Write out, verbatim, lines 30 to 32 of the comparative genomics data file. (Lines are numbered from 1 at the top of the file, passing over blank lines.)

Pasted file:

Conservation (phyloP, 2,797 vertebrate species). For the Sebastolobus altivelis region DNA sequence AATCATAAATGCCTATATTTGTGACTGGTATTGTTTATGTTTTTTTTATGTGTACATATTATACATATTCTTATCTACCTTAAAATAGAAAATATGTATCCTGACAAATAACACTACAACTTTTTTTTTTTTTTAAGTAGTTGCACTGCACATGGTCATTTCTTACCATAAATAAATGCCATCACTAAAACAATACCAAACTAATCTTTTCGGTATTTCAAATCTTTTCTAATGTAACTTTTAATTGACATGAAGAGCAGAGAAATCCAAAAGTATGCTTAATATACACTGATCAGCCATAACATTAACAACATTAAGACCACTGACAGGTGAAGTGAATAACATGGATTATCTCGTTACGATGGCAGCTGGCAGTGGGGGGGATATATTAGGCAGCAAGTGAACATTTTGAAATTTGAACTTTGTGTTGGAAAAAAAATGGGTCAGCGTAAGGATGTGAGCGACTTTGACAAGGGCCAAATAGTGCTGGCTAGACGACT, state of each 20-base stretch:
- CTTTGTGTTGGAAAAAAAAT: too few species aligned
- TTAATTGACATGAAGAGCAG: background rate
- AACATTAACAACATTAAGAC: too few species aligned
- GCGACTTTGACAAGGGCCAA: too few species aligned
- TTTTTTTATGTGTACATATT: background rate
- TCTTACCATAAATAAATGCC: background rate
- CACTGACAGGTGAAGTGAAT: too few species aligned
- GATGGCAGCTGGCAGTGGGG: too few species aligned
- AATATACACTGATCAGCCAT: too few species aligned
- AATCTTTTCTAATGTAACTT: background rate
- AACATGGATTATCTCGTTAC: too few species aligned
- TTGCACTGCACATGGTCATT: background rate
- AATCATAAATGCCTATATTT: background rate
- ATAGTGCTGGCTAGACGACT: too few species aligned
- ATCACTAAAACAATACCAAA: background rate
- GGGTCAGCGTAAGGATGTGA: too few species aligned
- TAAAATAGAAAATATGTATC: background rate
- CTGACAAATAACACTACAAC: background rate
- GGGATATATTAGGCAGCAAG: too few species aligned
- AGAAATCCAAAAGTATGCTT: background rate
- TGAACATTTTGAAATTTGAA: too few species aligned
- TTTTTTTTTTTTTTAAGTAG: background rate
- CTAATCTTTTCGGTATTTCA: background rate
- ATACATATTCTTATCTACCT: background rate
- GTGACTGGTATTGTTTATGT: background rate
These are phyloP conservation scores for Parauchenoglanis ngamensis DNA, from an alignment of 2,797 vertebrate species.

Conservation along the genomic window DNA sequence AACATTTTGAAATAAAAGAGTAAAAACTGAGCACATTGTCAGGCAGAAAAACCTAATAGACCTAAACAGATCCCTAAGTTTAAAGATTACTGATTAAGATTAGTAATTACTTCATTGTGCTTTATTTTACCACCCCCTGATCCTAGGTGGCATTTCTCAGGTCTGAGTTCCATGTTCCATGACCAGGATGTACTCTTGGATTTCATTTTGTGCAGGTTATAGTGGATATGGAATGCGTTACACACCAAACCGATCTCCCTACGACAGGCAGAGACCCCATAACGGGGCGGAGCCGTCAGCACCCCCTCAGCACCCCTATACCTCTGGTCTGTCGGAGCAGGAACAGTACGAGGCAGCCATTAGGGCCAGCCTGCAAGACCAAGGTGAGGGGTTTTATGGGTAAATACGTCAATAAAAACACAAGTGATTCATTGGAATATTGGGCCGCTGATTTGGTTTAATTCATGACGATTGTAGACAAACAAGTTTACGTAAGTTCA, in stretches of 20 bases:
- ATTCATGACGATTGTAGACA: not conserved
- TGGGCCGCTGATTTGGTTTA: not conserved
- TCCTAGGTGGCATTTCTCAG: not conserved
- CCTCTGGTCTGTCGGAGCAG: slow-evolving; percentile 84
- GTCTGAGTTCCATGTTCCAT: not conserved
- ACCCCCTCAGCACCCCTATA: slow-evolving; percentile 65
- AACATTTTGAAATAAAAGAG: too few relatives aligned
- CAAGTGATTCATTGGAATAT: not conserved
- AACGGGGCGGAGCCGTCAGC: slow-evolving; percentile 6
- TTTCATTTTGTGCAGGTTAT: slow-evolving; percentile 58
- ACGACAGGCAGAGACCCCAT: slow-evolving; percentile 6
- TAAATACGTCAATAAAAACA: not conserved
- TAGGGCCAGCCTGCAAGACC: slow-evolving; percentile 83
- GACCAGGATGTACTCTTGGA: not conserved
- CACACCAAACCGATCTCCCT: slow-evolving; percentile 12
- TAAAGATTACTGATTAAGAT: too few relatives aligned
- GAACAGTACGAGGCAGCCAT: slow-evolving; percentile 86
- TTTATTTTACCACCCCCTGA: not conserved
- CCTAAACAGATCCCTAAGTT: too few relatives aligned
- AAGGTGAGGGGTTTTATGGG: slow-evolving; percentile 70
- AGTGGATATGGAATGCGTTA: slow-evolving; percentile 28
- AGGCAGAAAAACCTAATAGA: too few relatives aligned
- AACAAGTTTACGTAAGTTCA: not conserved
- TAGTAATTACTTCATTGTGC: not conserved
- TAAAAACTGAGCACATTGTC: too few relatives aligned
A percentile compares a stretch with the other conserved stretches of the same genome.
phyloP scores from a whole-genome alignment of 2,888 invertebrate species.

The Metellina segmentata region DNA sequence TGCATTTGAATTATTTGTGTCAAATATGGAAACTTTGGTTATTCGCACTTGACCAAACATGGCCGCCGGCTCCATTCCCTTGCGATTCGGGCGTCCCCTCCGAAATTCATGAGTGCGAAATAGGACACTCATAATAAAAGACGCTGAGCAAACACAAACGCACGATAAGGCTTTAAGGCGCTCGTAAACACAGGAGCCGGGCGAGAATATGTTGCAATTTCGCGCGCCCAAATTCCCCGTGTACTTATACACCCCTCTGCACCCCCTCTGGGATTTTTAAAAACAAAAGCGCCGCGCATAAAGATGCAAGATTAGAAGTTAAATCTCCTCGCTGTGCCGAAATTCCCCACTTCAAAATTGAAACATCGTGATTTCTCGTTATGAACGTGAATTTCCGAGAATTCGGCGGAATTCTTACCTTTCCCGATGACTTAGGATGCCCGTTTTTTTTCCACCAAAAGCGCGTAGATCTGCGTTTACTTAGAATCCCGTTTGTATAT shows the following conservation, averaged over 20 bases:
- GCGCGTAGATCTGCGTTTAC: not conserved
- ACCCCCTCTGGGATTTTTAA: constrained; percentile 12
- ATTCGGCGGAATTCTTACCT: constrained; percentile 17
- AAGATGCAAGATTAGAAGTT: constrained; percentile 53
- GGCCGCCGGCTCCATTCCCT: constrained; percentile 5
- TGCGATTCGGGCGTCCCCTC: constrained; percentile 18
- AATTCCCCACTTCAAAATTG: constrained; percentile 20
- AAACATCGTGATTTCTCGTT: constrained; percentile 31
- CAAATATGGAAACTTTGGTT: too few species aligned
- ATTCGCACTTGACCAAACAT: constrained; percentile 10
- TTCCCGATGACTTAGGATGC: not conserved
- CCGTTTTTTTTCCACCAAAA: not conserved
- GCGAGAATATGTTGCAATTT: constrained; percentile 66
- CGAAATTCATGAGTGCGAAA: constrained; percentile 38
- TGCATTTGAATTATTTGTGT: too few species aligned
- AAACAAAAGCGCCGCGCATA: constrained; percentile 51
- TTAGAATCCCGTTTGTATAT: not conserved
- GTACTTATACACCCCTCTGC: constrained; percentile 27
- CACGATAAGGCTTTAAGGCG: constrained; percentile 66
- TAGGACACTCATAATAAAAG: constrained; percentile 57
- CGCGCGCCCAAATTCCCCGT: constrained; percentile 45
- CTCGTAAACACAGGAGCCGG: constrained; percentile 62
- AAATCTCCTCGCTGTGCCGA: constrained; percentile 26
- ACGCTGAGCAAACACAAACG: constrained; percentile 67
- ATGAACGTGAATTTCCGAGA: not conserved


- TGGGCCGCTGATTTGGTTTA: not conserved
- TCCTAGGTGGCATTTCTCAG: not conserved
- CCTCTGGTCTGTCGGAGCAG: slow-evolving; percentile 84